Personal tax rates and allowances for 2019/2020 are available online via the HMRC’s website. In this article, we’ll look at when you start paying taxes, how much you’ll pay, and what you’re able to keep for yourself and away from the clutches of the taxman.
Personal allowance 2019/2020
|Annual personal allowance||£12,500||£11,850||£11,500||£11,000|
|Threshold at which personal allowances begins to
fall by £1 for ever £2 income over threshold
|Blind person’s allowance||£2,450||£2,390||£2,320||£2,290|
|Married Couples Allowance (maximum)||£8,915||£8,695||£8,445||£8,335|
|Married Couples Allowance (minimum)||£3,450||£3,360||£3,260||£3,220|
|Married Couples Allowance threshold at which
allowance reduces by £1 for every £2 over threshold
|Personal Savings Allowance (basic rate taxpayer)||£1,000||£1,000||£1,000||£1,000|
|Personal Savings Allowance (higher rate taxpayer)
|Capital gains tax allowance||£12,000||£11,700||£11,300||£11,100|
|Child benefit ceiling (clawback applies on
individual salaries above this amount)
Income tax personal allowance
For your first £12,500 of income (whether that’s salary, dividends, rental income, or any other form of earnings), you don’t have to pay any income tax on the amount.
Up until the start of the 2016/2017 tax year, an additional age-related personal allowance was applied to taxpayers born between 6 April 1938 and 5 April 1948. This benefit no longer exists.
Likewise, the additional age-related personal allowance for people born before 6 April 1938 is no longer available, having been scrapped from 6th April 2016.
Blind person’s allowance
If you’re registered blind or severely sight-impaired with your local authority in England and Wales, you receive an additional £2,450 on top of your personal allowance. As this income is not taxed at 20%, this means you’re not getting paying £490 income tax on that extra amount.
If you live in Scotland or Northern Ireland, you’re entitled to receive blind person’s allowance if your blindness or severe sight restriction stops you from doing work for which eyesight is essential.
To claim blind person’s allowance, you should phone 0330 200 3301.
You are allowed to transfer your blind person’s allowance to your spouse or civil partner. You qualify for this if you’re not paying tax or can’t use all of your blind person’s allowance. To do this, you need to fill in form 575.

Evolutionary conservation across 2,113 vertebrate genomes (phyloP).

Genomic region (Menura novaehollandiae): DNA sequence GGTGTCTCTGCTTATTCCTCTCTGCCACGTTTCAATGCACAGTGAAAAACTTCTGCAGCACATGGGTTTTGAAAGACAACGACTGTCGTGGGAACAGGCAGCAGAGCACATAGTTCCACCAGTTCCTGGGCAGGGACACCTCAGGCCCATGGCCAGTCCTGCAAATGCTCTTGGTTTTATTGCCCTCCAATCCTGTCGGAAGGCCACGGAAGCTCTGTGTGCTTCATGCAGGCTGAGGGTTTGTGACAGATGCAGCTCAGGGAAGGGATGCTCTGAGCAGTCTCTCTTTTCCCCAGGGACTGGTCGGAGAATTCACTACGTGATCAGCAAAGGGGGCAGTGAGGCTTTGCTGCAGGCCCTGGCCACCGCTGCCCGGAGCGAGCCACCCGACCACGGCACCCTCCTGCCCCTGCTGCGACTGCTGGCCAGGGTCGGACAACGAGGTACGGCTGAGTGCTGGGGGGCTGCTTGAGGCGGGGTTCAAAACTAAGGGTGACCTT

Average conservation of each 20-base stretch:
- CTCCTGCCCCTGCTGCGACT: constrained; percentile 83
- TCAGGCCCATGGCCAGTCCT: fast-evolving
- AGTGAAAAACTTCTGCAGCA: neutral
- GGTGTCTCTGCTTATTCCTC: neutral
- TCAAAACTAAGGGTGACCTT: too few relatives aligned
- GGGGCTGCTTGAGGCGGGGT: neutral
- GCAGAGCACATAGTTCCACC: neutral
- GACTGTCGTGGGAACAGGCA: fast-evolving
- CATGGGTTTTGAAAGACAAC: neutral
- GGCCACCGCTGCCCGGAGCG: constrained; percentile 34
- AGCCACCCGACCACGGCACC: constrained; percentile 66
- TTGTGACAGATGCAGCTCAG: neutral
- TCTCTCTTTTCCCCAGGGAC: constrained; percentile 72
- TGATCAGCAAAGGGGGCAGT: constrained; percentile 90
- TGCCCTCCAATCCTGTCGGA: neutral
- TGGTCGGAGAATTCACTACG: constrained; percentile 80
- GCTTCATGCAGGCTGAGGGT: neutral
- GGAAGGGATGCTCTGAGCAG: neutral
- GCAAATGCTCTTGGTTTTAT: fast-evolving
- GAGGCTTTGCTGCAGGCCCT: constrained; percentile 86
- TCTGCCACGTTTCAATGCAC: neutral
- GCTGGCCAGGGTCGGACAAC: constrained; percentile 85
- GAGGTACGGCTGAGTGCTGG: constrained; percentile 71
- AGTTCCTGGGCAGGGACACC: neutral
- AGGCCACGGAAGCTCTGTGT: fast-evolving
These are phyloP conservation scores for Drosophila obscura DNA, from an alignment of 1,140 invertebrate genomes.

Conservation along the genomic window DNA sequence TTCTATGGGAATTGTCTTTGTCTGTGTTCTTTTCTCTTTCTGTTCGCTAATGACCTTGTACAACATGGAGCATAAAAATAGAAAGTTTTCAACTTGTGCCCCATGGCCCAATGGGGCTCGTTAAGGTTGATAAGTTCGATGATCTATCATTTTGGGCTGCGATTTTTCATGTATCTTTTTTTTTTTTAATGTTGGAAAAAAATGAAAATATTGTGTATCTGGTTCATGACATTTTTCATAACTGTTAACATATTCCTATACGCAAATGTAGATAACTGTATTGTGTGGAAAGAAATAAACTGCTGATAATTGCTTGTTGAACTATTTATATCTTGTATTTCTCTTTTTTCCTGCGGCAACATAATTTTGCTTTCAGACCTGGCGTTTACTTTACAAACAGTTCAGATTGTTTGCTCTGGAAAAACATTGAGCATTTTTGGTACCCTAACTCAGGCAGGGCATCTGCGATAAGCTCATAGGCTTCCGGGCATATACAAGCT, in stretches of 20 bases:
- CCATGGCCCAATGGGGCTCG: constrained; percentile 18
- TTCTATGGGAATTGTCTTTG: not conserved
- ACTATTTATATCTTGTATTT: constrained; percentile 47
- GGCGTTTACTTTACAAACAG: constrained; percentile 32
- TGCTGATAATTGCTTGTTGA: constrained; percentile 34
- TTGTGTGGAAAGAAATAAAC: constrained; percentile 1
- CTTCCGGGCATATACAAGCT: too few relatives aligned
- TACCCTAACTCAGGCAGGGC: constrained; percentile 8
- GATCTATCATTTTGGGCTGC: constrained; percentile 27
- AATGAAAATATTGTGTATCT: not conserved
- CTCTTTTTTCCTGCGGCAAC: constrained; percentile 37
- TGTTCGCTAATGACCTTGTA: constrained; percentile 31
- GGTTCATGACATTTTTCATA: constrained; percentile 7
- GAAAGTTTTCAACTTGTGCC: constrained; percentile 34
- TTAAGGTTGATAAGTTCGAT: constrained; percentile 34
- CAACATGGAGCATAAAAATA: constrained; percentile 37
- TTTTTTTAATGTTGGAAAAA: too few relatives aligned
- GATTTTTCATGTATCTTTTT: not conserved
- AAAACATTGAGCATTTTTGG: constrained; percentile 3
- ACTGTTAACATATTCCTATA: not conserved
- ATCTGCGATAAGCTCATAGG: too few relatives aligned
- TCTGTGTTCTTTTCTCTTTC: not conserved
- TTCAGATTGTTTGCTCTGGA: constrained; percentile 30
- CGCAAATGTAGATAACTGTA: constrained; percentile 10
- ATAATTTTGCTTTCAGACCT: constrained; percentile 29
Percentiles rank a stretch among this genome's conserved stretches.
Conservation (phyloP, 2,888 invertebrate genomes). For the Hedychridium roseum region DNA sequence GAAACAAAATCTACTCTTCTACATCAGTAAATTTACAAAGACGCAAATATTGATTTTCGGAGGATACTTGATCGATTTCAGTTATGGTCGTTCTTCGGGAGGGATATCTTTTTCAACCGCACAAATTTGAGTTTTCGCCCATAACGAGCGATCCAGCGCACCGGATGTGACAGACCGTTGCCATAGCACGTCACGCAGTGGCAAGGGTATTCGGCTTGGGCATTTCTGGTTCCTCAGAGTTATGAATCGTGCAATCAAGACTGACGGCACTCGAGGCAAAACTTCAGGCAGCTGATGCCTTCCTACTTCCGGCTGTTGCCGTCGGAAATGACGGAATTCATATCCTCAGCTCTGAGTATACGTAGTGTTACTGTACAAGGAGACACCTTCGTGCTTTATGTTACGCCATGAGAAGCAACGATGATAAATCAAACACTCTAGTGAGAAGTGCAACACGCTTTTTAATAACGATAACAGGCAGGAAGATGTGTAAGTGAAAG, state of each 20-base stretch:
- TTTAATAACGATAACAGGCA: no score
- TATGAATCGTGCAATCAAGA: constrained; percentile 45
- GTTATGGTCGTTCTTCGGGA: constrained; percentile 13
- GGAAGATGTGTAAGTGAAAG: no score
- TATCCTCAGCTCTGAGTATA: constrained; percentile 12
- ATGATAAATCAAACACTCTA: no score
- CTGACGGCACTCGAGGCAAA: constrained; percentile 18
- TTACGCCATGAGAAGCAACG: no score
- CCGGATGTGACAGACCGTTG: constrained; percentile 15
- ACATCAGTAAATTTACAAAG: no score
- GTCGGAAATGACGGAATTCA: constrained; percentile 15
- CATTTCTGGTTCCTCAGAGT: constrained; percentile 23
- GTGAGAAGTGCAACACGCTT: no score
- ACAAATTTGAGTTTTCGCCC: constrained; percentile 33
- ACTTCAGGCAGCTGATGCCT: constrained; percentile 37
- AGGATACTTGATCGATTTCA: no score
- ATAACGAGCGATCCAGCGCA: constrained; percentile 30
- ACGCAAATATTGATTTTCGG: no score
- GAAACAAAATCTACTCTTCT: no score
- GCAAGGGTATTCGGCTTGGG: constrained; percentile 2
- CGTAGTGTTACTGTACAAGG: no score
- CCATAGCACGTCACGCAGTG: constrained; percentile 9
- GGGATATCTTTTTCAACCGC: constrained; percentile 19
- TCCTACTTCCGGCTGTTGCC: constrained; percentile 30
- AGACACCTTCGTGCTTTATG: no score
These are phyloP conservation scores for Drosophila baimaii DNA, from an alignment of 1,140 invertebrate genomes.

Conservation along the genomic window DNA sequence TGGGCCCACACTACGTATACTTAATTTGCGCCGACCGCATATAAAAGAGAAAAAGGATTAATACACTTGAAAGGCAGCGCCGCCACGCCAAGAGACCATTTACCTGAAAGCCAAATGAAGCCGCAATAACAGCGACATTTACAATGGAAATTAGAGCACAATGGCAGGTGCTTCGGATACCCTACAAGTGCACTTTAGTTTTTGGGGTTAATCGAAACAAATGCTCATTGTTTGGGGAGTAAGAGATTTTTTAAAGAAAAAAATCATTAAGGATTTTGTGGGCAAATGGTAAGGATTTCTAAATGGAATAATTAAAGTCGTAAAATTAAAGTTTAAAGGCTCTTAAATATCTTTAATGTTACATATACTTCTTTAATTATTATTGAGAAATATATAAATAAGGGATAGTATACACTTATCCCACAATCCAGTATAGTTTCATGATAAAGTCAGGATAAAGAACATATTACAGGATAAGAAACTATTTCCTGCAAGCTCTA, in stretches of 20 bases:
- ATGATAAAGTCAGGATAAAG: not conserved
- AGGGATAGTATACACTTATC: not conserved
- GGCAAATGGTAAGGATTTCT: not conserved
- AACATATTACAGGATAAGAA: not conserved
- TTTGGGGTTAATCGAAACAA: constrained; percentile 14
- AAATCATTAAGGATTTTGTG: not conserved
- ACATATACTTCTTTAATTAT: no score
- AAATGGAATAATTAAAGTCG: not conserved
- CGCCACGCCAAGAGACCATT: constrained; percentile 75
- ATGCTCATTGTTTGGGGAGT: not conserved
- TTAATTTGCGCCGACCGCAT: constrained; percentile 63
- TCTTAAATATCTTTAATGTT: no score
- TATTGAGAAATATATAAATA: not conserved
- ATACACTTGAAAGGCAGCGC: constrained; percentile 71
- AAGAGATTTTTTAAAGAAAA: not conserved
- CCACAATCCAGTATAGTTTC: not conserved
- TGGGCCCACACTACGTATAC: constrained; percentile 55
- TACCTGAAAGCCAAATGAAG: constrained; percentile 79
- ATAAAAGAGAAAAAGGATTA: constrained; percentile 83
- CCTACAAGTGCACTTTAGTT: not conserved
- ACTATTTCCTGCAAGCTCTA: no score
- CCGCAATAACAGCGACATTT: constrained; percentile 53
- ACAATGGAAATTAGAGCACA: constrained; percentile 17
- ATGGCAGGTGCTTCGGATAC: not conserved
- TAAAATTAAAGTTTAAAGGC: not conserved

If you’re married or in a civil partnership and at least one of you was born after 6th April 1935, you can transfer £1,250 of your personal allowance to your other half if:
• you earn less than £12,500 and
• your spouse or civil partner earns between £12,501 and £50,000 (£43,430 in Scotland).
By transferring that part of your allowance, as a couple you will pay £250 a year less in tax. To claim Marriage Allowance, click here.
You have four years in which you can make a claim for Marriage Allowance.
Marriage Couple’s Allowance
If you’re married or in a civil partnership and you were both born between 6th April 1935, you can claim Married Couple’s Allowance.
Couples claiming this allowance will receive between £345 and £891.50 in cuts from their tax bill. You can transfer any unused allowance to your partner if you don’t pay enough tax or your tax bill is not high enough (you need form 575 for this).
In addition, you can share or transfer Married Couple’s Allowance before the tax year starts by filling in form 18.
You can earn up to £7,500 a year without paying any tax with the government’s Rent-a-room scheme.
Open to both homeowners and tents, you can charge up to £7,500 in rent and other expenses (like providing meals, cleaning, washing, and so on) as long as the room is within your primary residence – that is, where you live.
If your charges are below £7,500, you do not need to report it to HMRC. If it’s over that level, you’ll need to fill in a Self Assessment and pay tax on the amount at the appropriate level.
If you and your spouse/civil partner are renting out the room, the £7,500 allowance turns into a £3,750 per person allowance.
Personal savings allowance
Introduced in tax year 2016/2017, a new tax-free allowance on income from savings was introduced.
If your total taxable income in a year is less than £17,500, no tax on savings is now payable.